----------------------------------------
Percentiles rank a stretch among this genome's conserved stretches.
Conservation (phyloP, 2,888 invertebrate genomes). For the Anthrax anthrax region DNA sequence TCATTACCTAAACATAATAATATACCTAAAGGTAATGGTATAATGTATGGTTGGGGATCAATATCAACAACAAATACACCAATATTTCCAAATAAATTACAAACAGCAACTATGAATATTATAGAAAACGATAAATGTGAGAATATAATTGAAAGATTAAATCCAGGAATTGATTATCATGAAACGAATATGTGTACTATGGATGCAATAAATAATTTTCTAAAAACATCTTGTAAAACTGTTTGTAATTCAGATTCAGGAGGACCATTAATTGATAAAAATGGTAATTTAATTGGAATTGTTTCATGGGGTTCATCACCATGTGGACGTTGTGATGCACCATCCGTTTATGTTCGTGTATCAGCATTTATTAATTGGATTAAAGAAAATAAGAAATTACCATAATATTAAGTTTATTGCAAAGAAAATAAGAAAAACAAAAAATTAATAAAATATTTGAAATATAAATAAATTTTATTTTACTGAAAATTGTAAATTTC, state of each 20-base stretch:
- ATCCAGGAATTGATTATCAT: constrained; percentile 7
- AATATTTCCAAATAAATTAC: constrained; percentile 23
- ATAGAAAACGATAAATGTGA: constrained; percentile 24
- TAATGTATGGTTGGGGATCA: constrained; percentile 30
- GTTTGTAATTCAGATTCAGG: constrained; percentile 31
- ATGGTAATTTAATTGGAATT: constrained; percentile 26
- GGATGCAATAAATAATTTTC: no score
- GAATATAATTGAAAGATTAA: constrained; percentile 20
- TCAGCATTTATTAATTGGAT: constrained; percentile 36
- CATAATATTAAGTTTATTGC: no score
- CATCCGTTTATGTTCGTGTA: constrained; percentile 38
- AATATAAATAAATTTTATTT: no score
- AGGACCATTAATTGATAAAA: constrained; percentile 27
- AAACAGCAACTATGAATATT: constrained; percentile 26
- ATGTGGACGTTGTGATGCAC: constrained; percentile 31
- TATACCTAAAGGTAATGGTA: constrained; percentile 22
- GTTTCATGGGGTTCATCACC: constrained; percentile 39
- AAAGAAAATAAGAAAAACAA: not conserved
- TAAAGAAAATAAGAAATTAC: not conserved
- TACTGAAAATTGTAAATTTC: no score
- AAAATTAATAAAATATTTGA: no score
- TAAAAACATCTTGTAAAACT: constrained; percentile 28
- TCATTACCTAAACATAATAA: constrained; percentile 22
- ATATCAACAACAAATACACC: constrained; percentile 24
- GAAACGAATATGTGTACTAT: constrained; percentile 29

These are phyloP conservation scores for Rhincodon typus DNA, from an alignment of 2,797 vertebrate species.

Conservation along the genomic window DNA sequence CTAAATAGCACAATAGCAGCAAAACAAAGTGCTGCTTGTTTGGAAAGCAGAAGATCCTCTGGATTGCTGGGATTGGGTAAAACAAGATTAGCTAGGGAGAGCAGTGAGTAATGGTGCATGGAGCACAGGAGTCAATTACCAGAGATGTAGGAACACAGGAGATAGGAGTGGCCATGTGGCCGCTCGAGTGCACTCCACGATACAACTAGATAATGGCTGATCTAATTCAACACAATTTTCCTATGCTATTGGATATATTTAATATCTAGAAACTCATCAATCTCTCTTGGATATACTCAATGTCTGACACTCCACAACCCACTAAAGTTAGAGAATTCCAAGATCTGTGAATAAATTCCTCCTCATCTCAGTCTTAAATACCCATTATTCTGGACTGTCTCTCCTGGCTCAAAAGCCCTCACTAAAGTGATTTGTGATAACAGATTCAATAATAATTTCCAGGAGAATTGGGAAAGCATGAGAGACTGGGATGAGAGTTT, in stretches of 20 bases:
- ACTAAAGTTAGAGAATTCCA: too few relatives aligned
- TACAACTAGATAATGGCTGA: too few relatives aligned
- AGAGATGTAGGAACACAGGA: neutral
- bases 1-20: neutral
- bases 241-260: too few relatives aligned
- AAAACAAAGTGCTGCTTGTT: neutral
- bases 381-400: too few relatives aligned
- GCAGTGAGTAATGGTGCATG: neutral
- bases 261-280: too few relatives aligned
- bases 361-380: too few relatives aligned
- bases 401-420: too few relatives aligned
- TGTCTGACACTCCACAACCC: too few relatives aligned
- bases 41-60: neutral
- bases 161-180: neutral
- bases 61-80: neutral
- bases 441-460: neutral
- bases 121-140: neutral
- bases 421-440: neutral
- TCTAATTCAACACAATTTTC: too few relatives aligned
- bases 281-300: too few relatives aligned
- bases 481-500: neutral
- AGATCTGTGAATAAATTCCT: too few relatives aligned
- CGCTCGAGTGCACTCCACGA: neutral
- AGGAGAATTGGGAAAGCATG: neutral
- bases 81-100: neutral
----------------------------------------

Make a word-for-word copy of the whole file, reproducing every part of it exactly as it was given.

Percentiles rank a stretch among this genome's conserved stretches.
Conservation (phyloP, 2,888 invertebrate genomes). For the Anthrax anthrax region DNA sequence TCATTACCTAAACATAATAATATACCTAAAGGTAATGGTATAATGTATGGTTGGGGATCAATATCAACAACAAATACACCAATATTTCCAAATAAATTACAAACAGCAACTATGAATATTATAGAAAACGATAAATGTGAGAATATAATTGAAAGATTAAATCCAGGAATTGATTATCATGAAACGAATATGTGTACTATGGATGCAATAAATAATTTTCTAAAAACATCTTGTAAAACTGTTTGTAATTCAGATTCAGGAGGACCATTAATTGATAAAAATGGTAATTTAATTGGAATTGTTTCATGGGGTTCATCACCATGTGGACGTTGTGATGCACCATCCGTTTATGTTCGTGTATCAGCATTTATTAATTGGATTAAAGAAAATAAGAAATTACCATAATATTAAGTTTATTGCAAAGAAAATAAGAAAAACAAAAAATTAATAAAATATTTGAAATATAAATAAATTTTATTTTACTGAAAATTGTAAATTTC, state of each 20-base stretch:
- ATCCAGGAATTGATTATCAT: constrained; percentile 7
- AATATTTCCAAATAAATTAC: constrained; percentile 23
- ATAGAAAACGATAAATGTGA: constrained; percentile 24
- TAATGTATGGTTGGGGATCA: constrained; percentile 30
- GTTTGTAATTCAGATTCAGG: constrained; percentile 31
- ATGGTAATTTAATTGGAATT: constrained; percentile 26
- GGATGCAATAAATAATTTTC: no score
- GAATATAATTGAAAGATTAA: constrained; percentile 20
- TCAGCATTTATTAATTGGAT: constrained; percentile 36
- CATAATATTAAGTTTATTGC: no score
- CATCCGTTTATGTTCGTGTA: constrained; percentile 38
- AATATAAATAAATTTTATTT: no score
- AGGACCATTAATTGATAAAA: constrained; percentile 27
- AAACAGCAACTATGAATATT: constrained; percentile 26
- ATGTGGACGTTGTGATGCAC: constrained; percentile 31
- TATACCTAAAGGTAATGGTA: constrained; percentile 22
- GTTTCATGGGGTTCATCACC: constrained; percentile 39
- AAAGAAAATAAGAAAAACAA: not conserved
- TAAAGAAAATAAGAAATTAC: not conserved
- TACTGAAAATTGTAAATTTC: no score
- AAAATTAATAAAATATTTGA: no score
- TAAAAACATCTTGTAAAACT: constrained; percentile 28
- TCATTACCTAAACATAATAA: constrained; percentile 22
- ATATCAACAACAAATACACC: constrained; percentile 24
- GAAACGAATATGTGTACTAT: constrained; percentile 29

These are phyloP conservation scores for Rhincodon typus DNA, from an alignment of 2,797 vertebrate species.

Conservation along the genomic window DNA sequence CTAAATAGCACAATAGCAGCAAAACAAAGTGCTGCTTGTTTGGAAAGCAGAAGATCCTCTGGATTGCTGGGATTGGGTAAAACAAGATTAGCTAGGGAGAGCAGTGAGTAATGGTGCATGGAGCACAGGAGTCAATTACCAGAGATGTAGGAACACAGGAGATAGGAGTGGCCATGTGGCCGCTCGAGTGCACTCCACGATACAACTAGATAATGGCTGATCTAATTCAACACAATTTTCCTATGCTATTGGATATATTTAATATCTAGAAACTCATCAATCTCTCTTGGATATACTCAATGTCTGACACTCCACAACCCACTAAAGTTAGAGAATTCCAAGATCTGTGAATAAATTCCTCCTCATCTCAGTCTTAAATACCCATTATTCTGGACTGTCTCTCCTGGCTCAAAAGCCCTCACTAAAGTGATTTGTGATAACAGATTCAATAATAATTTCCAGGAGAATTGGGAAAGCATGAGAGACTGGGATGAGAGTTT, in stretches of 20 bases:
- ACTAAAGTTAGAGAATTCCA: too few relatives aligned
- TACAACTAGATAATGGCTGA: too few relatives aligned
- AGAGATGTAGGAACACAGGA: neutral
- bases 1-20: neutral
- bases 241-260: too few relatives aligned
- AAAACAAAGTGCTGCTTGTT: neutral
- bases 381-400: too few relatives aligned
- GCAGTGAGTAATGGTGCATG: neutral
- bases 261-280: too few relatives aligned
- bases 361-380: too few relatives aligned
- bases 401-420: too few relatives aligned
- TGTCTGACACTCCACAACCC: too few relatives aligned
- bases 41-60: neutral
- bases 161-180: neutral
- bases 61-80: neutral
- bases 441-460: neutral
- bases 121-140: neutral
- bases 421-440: neutral
- TCTAATTCAACACAATTTTC: too few relatives aligned
- bases 281-300: too few relatives aligned
- bases 481-500: neutral
- AGATCTGTGAATAAATTCCT: too few relatives aligned
- CGCTCGAGTGCACTCCACGA: neutral
- AGGAGAATTGGGAAAGCATG: neutral
- bases 81-100: neutral